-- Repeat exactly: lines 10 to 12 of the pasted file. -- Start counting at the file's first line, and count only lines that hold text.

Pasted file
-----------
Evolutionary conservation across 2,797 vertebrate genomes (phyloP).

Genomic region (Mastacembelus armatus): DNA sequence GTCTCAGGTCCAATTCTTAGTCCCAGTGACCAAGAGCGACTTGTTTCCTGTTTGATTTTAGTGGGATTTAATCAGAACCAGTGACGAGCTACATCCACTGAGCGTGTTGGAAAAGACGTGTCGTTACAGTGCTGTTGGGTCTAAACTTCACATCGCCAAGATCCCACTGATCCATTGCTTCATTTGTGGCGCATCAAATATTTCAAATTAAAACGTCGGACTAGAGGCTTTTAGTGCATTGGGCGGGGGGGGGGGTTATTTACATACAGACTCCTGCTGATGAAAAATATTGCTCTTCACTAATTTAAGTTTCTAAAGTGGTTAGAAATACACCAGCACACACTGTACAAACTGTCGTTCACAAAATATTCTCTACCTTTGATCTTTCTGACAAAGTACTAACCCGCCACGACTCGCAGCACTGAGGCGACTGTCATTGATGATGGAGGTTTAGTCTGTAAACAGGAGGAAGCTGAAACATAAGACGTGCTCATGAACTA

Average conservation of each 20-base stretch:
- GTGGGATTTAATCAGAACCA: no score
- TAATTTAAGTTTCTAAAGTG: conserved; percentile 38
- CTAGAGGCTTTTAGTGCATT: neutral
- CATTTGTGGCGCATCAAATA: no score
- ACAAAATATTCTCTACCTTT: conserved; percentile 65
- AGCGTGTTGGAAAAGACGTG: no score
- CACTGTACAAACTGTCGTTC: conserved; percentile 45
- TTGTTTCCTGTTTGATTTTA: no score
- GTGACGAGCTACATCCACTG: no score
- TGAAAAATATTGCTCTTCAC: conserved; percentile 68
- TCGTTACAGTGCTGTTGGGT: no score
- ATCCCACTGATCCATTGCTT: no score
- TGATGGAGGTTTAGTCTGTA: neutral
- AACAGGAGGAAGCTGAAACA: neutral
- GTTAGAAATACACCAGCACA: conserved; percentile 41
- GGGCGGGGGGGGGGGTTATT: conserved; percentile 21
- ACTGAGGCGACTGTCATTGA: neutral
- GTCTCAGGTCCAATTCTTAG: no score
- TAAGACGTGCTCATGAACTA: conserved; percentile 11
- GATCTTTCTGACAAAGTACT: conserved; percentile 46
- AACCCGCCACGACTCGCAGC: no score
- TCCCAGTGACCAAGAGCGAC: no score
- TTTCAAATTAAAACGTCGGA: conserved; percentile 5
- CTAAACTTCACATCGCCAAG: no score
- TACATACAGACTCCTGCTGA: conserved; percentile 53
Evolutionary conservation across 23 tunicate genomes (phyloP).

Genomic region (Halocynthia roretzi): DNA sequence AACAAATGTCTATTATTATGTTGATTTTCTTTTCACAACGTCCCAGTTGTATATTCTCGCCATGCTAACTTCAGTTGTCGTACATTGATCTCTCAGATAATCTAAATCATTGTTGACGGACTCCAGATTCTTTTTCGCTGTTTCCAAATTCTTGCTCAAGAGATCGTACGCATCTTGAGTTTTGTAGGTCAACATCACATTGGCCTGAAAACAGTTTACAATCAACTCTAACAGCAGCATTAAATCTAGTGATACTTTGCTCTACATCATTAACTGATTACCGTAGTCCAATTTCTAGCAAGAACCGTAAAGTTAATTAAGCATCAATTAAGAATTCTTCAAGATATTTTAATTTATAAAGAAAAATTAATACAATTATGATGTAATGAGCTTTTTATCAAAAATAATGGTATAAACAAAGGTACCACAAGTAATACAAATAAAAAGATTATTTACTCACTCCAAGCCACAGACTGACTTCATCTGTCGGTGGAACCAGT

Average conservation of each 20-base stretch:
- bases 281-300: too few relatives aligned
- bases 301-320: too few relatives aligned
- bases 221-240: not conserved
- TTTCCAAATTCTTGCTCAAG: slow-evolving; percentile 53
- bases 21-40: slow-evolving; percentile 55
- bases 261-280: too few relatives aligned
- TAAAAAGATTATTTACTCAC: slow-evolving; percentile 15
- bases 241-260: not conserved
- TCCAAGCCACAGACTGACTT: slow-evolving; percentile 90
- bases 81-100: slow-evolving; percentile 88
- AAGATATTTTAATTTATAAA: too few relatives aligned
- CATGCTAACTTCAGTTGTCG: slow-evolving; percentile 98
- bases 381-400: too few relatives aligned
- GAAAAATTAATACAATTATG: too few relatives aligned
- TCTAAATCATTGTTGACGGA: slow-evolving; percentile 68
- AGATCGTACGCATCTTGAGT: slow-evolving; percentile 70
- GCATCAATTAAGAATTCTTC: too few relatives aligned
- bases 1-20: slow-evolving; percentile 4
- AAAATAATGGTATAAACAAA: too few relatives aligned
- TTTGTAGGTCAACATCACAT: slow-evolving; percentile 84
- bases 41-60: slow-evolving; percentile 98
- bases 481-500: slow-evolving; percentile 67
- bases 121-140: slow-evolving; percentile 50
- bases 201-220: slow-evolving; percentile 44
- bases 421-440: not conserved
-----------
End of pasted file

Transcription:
- CACTGTACAAACTGTCGTTC: conserved; percentile 45
- TTGTTTCCTGTTTGATTTTA: no score
- GTGACGAGCTACATCCACTG: no score